“Elementary my dear Watson, even the simplest data analysis – is this good, is this bad? requires time. If you are looking at data that, while quite correct and accurate does not advance you toward your goal, it is a distraction. For example, obsessing over the number of hits your website gets, and ignoring if any of those hits sign up for your list  or buy products that you had for sale. Wondering how you can increase your Social Media Klout without checking to see if all of that Klout is resulting in sales,” The Detective took his characteristic pause, and I, seeing a chance, jumped in.

“Weapons of Mass Distraction, sir?”

The Detective rolled his eyes, but couldn’t hide the smile from turning up the corners of his mouth. “A bit of a cliché, but still accurate, Watson. There is actually nothing wrong with looking for hits, likes, or whatever, the issue becomes when you become distracted by them and lose sight of what the real goal is. You must look at any data in concert with your goals, for example,’ my hit rate is up but my sign ups are flat’, then you can consider issues with the copy, or perhaps you are simply getting hits from sources that are not in your market. The data only informs you when looked at together. By itself, some of this data truly is just a distraction,” The Detective finished and gave me that look that told me it was time to move on.

“Something we should all consider, sir.”

“Quite so, Watson, Quite so.”

To Double Opt or Not, That is the Question

checkout“I find this discussion about single opt-in versus double opt-in a challenge, sir,” I began my weekly discussion with The Effective Detective.

“A challenge, Watson? Pray, in what way?” The Detective responded with genuine curiosity.

“I see the point in using double opt-in as a way to ensure that people are truly interested in joining your list, but with the vagaries of email these days, isn’t it possible that you will lose some people’s interest? Haven’ t they already shown their interest by filling out the form or asking you to be put on their list?” I explained.

“Ah, that is a problem, Watson. The rise of spam has meant people are all the more cautious. Which is exactly why double opt-in is so valuable, especially when you are giving away valuable content. Let us not kid ourselves, we give away content to educate and entice. We want people to understand that we have something to offer them. Something that can help them, whether it is in their business or life,” The Detective paused, allowing me to, once again, jump in.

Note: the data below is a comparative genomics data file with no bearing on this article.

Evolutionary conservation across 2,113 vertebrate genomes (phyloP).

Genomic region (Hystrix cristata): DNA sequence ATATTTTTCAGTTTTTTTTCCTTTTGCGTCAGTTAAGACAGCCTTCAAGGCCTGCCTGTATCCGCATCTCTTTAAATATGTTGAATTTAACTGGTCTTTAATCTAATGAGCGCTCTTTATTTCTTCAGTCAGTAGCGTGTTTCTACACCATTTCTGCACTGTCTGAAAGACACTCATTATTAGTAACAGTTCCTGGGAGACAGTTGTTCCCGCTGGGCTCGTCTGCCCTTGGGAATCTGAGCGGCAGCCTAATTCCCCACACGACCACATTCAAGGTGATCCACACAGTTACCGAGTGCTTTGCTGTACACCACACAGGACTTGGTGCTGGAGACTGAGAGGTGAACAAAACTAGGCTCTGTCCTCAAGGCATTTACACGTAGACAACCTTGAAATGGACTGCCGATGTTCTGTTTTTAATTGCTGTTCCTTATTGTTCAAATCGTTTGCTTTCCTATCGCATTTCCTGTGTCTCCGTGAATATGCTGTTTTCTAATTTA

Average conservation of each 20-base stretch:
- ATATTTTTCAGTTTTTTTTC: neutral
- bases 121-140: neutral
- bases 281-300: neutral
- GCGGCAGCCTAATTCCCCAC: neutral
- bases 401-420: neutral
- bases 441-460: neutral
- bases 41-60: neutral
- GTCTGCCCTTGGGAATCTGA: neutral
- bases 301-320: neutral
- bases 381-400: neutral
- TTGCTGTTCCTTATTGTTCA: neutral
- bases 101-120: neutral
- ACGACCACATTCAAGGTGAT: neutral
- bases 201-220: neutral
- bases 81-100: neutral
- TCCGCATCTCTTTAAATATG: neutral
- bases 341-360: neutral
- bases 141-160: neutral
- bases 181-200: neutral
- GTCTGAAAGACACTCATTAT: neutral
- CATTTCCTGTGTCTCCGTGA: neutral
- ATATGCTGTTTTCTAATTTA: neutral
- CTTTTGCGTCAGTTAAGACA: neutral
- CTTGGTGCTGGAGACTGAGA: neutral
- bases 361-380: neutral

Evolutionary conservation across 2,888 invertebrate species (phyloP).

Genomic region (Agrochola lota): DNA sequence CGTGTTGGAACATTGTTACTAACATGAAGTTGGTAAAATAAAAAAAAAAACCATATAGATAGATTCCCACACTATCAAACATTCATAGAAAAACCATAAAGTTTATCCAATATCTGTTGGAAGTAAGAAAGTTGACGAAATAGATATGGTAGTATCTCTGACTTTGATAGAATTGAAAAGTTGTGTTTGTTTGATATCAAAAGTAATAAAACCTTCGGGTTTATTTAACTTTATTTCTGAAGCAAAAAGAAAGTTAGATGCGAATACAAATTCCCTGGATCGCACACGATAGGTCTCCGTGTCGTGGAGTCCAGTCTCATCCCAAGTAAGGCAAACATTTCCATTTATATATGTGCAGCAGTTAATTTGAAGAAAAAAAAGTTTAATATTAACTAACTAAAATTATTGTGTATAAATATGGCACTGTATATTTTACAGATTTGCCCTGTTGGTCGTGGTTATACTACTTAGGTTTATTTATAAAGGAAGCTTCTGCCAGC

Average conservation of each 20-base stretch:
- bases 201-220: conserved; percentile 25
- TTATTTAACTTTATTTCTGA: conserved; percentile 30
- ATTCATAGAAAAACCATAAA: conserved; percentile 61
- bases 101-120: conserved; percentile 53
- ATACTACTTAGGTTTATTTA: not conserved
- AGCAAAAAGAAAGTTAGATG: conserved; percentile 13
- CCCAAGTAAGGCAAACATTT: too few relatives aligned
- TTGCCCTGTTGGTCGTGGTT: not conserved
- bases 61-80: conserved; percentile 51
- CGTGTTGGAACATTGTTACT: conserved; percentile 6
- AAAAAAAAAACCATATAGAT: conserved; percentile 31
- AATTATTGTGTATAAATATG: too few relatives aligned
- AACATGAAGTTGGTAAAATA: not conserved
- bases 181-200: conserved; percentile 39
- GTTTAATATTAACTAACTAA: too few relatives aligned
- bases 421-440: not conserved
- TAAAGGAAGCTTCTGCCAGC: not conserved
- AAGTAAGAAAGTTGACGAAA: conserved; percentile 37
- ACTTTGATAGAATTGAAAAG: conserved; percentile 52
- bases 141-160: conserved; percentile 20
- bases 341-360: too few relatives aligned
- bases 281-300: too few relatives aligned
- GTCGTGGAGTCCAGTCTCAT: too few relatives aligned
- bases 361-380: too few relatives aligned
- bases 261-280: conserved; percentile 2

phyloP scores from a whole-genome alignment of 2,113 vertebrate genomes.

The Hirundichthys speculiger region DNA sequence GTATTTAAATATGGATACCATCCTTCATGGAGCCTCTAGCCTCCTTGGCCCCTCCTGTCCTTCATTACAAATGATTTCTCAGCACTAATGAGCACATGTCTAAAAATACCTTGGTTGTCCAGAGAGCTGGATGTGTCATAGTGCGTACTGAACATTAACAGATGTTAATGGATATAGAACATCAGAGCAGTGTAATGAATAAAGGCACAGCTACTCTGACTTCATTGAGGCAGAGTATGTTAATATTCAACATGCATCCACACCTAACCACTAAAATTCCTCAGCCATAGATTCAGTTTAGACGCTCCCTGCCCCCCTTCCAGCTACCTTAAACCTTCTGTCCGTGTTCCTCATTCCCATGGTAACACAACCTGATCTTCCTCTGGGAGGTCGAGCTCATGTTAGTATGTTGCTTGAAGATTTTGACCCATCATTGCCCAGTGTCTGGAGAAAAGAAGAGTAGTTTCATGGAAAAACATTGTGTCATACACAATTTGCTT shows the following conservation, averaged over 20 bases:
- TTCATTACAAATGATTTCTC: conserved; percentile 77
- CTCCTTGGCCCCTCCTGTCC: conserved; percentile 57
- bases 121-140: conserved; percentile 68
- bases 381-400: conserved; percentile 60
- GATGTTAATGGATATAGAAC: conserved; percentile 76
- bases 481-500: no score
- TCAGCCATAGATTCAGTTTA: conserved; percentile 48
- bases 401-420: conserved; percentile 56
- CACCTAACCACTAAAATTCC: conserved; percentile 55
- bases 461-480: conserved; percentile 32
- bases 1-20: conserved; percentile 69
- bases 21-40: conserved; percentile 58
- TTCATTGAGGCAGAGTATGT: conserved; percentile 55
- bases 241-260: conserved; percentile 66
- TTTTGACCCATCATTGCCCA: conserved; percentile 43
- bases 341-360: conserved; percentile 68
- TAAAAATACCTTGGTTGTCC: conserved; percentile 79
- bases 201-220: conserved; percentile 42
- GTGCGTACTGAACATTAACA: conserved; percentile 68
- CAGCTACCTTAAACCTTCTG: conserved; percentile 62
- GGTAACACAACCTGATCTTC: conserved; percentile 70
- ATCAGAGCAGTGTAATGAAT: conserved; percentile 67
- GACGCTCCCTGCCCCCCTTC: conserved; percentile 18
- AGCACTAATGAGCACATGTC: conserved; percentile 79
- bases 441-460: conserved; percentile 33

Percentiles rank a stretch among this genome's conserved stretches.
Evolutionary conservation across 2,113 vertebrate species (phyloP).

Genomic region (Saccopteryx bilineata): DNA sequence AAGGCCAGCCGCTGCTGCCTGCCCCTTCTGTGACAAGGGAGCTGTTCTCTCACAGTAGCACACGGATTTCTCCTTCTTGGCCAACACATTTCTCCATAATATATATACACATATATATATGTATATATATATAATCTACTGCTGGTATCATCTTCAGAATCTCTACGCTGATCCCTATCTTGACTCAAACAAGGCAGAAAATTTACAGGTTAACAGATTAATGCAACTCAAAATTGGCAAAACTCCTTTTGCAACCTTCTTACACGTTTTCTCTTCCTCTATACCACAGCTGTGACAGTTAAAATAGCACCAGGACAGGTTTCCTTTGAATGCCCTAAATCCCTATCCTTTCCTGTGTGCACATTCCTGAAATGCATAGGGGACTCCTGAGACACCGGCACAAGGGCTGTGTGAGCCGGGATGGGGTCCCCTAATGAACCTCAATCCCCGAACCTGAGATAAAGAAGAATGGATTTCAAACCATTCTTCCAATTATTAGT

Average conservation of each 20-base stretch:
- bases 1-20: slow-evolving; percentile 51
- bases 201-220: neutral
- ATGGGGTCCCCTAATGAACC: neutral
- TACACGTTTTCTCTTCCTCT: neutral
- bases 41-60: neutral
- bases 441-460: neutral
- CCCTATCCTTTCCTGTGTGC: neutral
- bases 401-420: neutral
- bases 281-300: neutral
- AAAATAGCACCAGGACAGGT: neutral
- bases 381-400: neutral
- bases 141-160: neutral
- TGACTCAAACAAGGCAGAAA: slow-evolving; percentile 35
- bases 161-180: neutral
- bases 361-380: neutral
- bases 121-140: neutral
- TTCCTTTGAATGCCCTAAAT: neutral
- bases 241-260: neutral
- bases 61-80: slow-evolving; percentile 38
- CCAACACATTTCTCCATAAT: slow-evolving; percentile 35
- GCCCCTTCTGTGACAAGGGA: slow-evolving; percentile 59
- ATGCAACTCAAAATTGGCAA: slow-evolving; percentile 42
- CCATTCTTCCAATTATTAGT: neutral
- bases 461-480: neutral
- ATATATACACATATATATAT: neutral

“Then why not utilize single opt-in, in fact, why not just take their general interest as a sign that we can begin to communicate with them?” I interjected.

The Detective gave me one of his sidelong glances, indicating he was about to school me in something. I sat back and waited to be schooled.

“Watson, this is what makes our weekly discussions so much fun. You invariably take a ‘devil’s advocate’ side. It is refreshing,” The Detective smiled.

“I try, sir,” getting one last word in edgewise.

“However, with possibly a few exceptions, double opt-in is the superior device. Tell me Watson, do you really want a list full of people who really aren’t paying attention after they have that initial give-away? Or would you rather have a list where at least the majority of members are reading at least some portion of your emails?” The Detective started. I sensed this was a rhetorical question and held my tongue to allow him to continue.

“The answer should be that you aim for quality. Single opt-in is more convenient for the user. However, single opt-ins are more likely to  opt-out of your list. They are more likely to forget that they gave you permission. They are less likely to open anything further from you. The reality is that if some of these huge lists that were built with minimal permission were required to re-opt-in the drop-out rate would be substantial.

“You should want to feed your pocket-book, not your ego. It really is as simple as that,” The Detective settled back into his chair.

“You said there were a few exceptions, sir,” I gingerly brought up.

“That discussion is for another time, Watson.”

“Of course, sir.”

Too Much Of a Good Thing